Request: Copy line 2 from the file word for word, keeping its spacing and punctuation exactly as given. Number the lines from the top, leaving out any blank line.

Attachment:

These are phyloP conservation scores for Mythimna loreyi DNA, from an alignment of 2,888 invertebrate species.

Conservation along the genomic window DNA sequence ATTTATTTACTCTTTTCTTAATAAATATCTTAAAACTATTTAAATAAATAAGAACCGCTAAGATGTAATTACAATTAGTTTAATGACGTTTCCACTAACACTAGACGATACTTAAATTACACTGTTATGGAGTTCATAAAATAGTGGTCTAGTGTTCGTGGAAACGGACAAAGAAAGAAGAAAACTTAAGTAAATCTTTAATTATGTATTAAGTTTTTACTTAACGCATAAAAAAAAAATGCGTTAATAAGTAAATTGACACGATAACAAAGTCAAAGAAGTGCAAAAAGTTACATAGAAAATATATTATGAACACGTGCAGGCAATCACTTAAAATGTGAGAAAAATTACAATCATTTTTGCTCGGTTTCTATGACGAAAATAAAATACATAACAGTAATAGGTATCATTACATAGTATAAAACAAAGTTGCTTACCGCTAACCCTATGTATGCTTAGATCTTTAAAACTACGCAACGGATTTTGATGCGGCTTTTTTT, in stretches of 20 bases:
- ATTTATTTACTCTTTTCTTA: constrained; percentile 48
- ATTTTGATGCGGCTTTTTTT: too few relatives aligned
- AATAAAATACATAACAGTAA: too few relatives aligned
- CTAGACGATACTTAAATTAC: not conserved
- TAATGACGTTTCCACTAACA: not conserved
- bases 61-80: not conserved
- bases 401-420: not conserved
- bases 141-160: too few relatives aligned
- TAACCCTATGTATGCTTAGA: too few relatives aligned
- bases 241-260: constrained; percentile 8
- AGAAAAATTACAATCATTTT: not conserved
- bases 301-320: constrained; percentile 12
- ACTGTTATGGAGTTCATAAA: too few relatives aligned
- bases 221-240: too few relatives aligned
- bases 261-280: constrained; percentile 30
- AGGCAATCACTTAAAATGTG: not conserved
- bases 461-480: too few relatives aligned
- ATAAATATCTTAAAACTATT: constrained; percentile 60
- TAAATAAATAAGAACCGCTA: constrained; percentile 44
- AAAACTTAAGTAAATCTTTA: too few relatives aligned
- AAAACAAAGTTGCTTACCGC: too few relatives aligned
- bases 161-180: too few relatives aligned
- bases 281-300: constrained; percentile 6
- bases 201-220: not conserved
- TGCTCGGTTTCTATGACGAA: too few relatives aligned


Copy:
Conservation along the genomic window DNA sequence ATTTATTTACTCTTTTCTTAATAAATATCTTAAAACTATTTAAATAAATAAGAACCGCTAAGATGTAATTACAATTAGTTTAATGACGTTTCCACTAACACTAGACGATACTTAAATTACACTGTTATGGAGTTCATAAAATAGTGGTCTAGTGTTCGTGGAAACGGACAAAGAAAGAAGAAAACTTAAGTAAATCTTTAATTATGTATTAAGTTTTTACTTAACGCATAAAAAAAAAATGCGTTAATAAGTAAATTGACACGATAACAAAGTCAAAGAAGTGCAAAAAGTTACATAGAAAATATATTATGAACACGTGCAGGCAATCACTTAAAATGTGAGAAAAATTACAATCATTTTTGCTCGGTTTCTATGACGAAAATAAAATACATAACAGTAATAGGTATCATTACATAGTATAAAACAAAGTTGCTTACCGCTAACCCTATGTATGCTTAGATCTTTAAAACTACGCAACGGATTTTGATGCGGCTTTTTTT, in stretches of 20 bases: